As we speak, apples and pears are ripening on the trees. But how do you grow apple and pear trees from scratch and keep them alive? Our resident gardening expert, Professor Geoff Dixon, investigates.
Autumn is the ‘season of mists and mellow fruitfulness’, as John Keats said in his Ode to Autumn. It is a time for harvesting temperate tree fruits, especially apples and pears in gardens and orchards.
This fruit is distinctive and delicious. The ‘Sunset’ apple cultivar, derived from the Cox’s Orange Pippin, produces red and gold striped fruit and sweet tasting flesh, while the French pear cultivar doyenne du comice has the most superb taste if caught at peak ripeness.<
The sunset apple.
Both apples and pears ripen after harvesting, emitting ethylene and passing through a climacteric, or critical biological stage. When respiration reaches a peak, the fruits’ flavour is most satisfying.
Both apples and pears are best planted in late autumn or during winter when the trees are dormant, either as container-grown or preferably bare root trees. Place each tree in a hole that is large enough for the entire root system, ensuring that the graft union sits well above the soil level.
Each tree consists of two parts: the rootstock, selected originally from wild species, and the scion, which is the fruiting cultivar. Apple cultivars mostly dwarf Malling no. 9, and pear scions are grafted onto quince rootstocks. A stake should be driven into the hole before putting the tree in place.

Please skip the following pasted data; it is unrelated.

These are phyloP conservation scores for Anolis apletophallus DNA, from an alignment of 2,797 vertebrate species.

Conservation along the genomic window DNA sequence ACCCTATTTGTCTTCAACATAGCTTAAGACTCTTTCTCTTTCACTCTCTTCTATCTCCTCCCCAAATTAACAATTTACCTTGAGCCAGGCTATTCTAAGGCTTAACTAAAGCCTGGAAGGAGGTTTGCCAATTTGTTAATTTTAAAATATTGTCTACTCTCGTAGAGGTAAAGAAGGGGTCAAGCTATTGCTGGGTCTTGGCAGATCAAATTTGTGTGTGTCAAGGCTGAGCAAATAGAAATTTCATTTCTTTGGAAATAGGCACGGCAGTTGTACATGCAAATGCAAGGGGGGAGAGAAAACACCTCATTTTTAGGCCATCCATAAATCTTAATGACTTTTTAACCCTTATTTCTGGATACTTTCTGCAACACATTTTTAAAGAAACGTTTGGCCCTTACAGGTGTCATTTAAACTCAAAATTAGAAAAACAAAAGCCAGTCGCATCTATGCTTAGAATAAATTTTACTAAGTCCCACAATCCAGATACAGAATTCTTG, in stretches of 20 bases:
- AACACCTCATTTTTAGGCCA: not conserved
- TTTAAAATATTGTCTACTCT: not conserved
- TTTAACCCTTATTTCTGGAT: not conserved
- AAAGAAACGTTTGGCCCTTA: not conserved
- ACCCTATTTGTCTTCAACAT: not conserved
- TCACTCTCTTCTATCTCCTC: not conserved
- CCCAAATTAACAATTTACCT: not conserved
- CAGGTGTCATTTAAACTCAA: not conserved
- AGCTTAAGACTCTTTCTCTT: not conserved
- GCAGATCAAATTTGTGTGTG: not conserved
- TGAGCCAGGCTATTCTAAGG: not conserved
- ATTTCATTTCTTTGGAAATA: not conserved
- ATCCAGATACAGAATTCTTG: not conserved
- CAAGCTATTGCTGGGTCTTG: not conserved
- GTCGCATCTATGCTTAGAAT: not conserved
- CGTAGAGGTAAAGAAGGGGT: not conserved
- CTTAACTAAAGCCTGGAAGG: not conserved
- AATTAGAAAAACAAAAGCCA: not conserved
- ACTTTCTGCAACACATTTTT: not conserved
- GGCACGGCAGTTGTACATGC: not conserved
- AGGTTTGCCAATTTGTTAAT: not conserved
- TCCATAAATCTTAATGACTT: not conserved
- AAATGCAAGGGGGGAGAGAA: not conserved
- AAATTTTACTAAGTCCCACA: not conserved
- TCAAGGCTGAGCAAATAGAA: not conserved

Pour ample water into the hole, keeping the roots wet. Do so again once soil is replaced and firmed round the tree. As the tree establishes and produces leaves and flowers, water well and regularly, especially during dry periods.
French pear cultivar doyenne du comice
Feed with fertilisers that contain large amounts of potash and phosphate but minimal nitrogen. This encourages vigorous root growth. Sprinkling compost or farmyard manure around the tree helps retain soil moisture.
Climate change is having significant deleterious impacts on all members of the Rosaceae family, including apples and pears. Australian studies indicate that temperatures are reaching higher than the evolutionary maximum for these species.
This stresses the plants. It adversely affects their health and performance and reduces their ability to store carbon and produce fruit crops.
The pear scab Venturia pirina
Levels of pest and disease infections are increasing. In particular, sap-sucking woolly aphids (Eriosoma lanigerum) have increased from minor to major apple pests in the last decade. Pear scab Venturia pirina has become a major cause of defoliation.
Chemical control options for both are limited, but regular drenching sprays with seaweed extracts may reduce their impact. Seaweed extracts additionally provide some foliar absorbed nutrients and increase the visual quality of fruit.
Professor Geoff Dixon is author of Garden practices and their science, published by Routledge 2019.